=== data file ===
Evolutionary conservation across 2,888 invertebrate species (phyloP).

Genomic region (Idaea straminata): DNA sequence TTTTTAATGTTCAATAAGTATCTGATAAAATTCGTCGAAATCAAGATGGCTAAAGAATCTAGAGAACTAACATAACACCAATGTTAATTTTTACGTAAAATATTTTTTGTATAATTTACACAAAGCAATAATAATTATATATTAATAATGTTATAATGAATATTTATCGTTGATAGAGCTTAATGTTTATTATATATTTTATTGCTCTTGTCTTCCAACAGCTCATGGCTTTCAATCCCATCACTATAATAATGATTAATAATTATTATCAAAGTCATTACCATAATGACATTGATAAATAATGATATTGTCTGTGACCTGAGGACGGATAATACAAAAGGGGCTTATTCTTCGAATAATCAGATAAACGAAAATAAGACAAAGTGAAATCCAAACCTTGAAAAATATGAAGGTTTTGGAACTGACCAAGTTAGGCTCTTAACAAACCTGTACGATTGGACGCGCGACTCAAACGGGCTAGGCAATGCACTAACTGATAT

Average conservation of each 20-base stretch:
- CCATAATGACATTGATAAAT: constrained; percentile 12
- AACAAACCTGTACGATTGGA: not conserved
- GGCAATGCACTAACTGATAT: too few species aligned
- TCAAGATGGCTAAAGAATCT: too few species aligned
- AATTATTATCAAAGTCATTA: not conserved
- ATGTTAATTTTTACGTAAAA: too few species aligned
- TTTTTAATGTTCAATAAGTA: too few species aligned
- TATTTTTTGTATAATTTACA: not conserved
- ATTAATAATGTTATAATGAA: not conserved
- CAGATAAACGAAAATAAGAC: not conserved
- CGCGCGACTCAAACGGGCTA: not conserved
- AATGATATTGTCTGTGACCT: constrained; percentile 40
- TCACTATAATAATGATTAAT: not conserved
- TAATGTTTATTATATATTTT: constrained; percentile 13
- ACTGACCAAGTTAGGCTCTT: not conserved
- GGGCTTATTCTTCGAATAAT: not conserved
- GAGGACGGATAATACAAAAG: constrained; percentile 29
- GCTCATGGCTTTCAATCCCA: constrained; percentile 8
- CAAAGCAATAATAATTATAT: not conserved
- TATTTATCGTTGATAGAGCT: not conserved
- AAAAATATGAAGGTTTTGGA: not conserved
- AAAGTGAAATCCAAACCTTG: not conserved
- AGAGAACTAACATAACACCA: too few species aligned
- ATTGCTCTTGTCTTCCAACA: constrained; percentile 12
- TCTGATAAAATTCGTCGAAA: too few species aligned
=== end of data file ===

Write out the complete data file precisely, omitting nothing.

Evolutionary conservation across 2,888 invertebrate species (phyloP).

Genomic region (Idaea straminata): DNA sequence TTTTTAATGTTCAATAAGTATCTGATAAAATTCGTCGAAATCAAGATGGCTAAAGAATCTAGAGAACTAACATAACACCAATGTTAATTTTTACGTAAAATATTTTTTGTATAATTTACACAAAGCAATAATAATTATATATTAATAATGTTATAATGAATATTTATCGTTGATAGAGCTTAATGTTTATTATATATTTTATTGCTCTTGTCTTCCAACAGCTCATGGCTTTCAATCCCATCACTATAATAATGATTAATAATTATTATCAAAGTCATTACCATAATGACATTGATAAATAATGATATTGTCTGTGACCTGAGGACGGATAATACAAAAGGGGCTTATTCTTCGAATAATCAGATAAACGAAAATAAGACAAAGTGAAATCCAAACCTTGAAAAATATGAAGGTTTTGGAACTGACCAAGTTAGGCTCTTAACAAACCTGTACGATTGGACGCGCGACTCAAACGGGCTAGGCAATGCACTAACTGATAT

Average conservation of each 20-base stretch:
- CCATAATGACATTGATAAAT: constrained; percentile 12
- AACAAACCTGTACGATTGGA: not conserved
- GGCAATGCACTAACTGATAT: too few species aligned
- TCAAGATGGCTAAAGAATCT: too few species aligned
- AATTATTATCAAAGTCATTA: not conserved
- ATGTTAATTTTTACGTAAAA: too few species aligned
- TTTTTAATGTTCAATAAGTA: too few species aligned
- TATTTTTTGTATAATTTACA: not conserved
- ATTAATAATGTTATAATGAA: not conserved
- CAGATAAACGAAAATAAGAC: not conserved
- CGCGCGACTCAAACGGGCTA: not conserved
- AATGATATTGTCTGTGACCT: constrained; percentile 40
- TCACTATAATAATGATTAAT: not conserved
- TAATGTTTATTATATATTTT: constrained; percentile 13
- ACTGACCAAGTTAGGCTCTT: not conserved
- GGGCTTATTCTTCGAATAAT: not conserved
- GAGGACGGATAATACAAAAG: constrained; percentile 29
- GCTCATGGCTTTCAATCCCA: constrained; percentile 8
- CAAAGCAATAATAATTATAT: not conserved
- TATTTATCGTTGATAGAGCT: not conserved
- AAAAATATGAAGGTTTTGGA: not conserved
- AAAGTGAAATCCAAACCTTG: not conserved
- AGAGAACTAACATAACACCA: too few species aligned
- ATTGCTCTTGTCTTCCAACA: constrained; percentile 12
- TCTGATAAAATTCGTCGAAA: too few species aligned